A new puzzle game, Star Match, looks to inject new life into state lotteries.
Available first in the state of Georgia, the gem-matching game puzzle — think Bejeweled or Candy Crush — lets players pay $2 per play for a chance to win up to $10,000.
Publisher LottoInteractive, which released the game Friday (on Android, iOS and desktop computers), aims to attract smartphone gamers who perhaps don't play traditional scratch-and-match lottery games, as well as lottery junkies looking for the next big game.
"The mobile gamer spends almost $300 a year and they don’t win anything. They just win virtual prizes," says LottoInteractive CEO and founder Brian Ward. With Star Match, "they have a chance to win real cash prices with some content that is as compelling as what they play today. We think they will spend more."
Consumers have shown a willingness to spend on lotteries and mobile games. Global spending on lotteries is approaching $300 billion, according to La Fleur's 2016 World Lottery Almanac. Mobile games are expected to generate $35 billion this year, Deloitte Global estimates.
In the U.S., nearly half of all Americans (49%) play the lottery, according to a Gallup Poll from July. However, state lotteries revenue has remained fairly stable, rising from $19.41 billion in 2012 to $20.91 in 2015, according to the North American Association of State and Provincial Lotteries.
State lotteries want to connect with millennials, as that age group doesn't play lottery games as much as older adults do, said Kurt Freedlund, president of LottoInteractive, who spent 20 years as a senior lottery industry executive and help launch the national Powerball/Mega Millions games nationwide.
Star Match plays out like a typical gem-matching puzzle game in which you clear rows of jewels to increase your score. Depending on how well you do, you get six to 18 stars that will reveal a dollar prize figure and if you match three, you win that amount. Prizes range from a free game or $2 to $10,000.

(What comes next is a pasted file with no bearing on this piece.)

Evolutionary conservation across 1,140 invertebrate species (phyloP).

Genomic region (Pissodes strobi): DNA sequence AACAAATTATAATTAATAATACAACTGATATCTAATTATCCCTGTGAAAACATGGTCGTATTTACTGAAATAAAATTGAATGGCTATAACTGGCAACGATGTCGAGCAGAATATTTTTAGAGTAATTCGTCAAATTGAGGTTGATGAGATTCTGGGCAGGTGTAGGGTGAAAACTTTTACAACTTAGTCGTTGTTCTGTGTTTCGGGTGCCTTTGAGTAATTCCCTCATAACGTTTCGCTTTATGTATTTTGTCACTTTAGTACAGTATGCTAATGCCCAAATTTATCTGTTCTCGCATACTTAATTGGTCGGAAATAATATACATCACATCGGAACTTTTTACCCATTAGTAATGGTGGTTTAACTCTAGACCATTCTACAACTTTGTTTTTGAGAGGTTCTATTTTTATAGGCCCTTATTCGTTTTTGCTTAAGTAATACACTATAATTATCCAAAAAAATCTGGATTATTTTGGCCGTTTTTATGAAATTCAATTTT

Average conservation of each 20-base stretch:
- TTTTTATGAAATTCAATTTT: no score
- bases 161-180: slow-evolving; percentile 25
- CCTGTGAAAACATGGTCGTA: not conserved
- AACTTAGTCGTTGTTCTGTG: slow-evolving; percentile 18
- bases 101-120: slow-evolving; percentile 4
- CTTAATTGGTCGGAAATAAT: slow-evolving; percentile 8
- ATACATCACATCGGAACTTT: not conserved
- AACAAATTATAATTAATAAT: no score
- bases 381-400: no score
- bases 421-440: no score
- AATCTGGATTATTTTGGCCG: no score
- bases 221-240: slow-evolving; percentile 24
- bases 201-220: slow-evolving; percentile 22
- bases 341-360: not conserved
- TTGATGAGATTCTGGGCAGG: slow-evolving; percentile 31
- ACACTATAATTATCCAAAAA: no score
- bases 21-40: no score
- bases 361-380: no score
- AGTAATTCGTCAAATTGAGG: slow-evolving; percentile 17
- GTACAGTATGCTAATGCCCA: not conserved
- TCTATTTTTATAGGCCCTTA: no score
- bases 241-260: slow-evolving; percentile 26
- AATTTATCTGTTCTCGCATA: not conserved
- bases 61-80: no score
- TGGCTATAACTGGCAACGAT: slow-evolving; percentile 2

A few states do offer some digital scratch-and-match games, but none with the added option of true video game play built-in.
For now, those who don't live in Georgia can only demo a trial version of the game. But LottoInteractive is already talking to other states including Michigan, as well as other countries including Canada and several in Europe.
After a career in the video game industry at publishers Electronic Arts, Microsoft and Activision, LottoInteractive's Ward left in 2012 with a plan to mashup digital games with the lottery. The idea was sparked by a conversation at the Masters golf tournament with a senior lottery executive.
"She was telling me how the lottery needed to move into the digital age. They were still doing everything the old-fashioned way at the 7-Eleven, basically, selling paper tickets and (she said) that the lottery needed to offer a more interactive and entertaining product through digital channels to reengage younger players. ... They were afraid of losing an entire generation of players."
Making it easier to play lotteries may not make sit well with lottery opponents who consider that it attracts lower-income consumers who may become addicted or play more than they should. That same Gallup Poll also found that 11% of lower-income Americans said they often gamble more than they should.
But for those who can afford and enjoy it, there are other game types in the works, Ward says. "The next step is integrating a bunch of social and engagement and retention mechanics," he said. "From there it is an easy step into offering the national games Powerball and Mega Millions and more traditional lottery product you can purchase form the same app."
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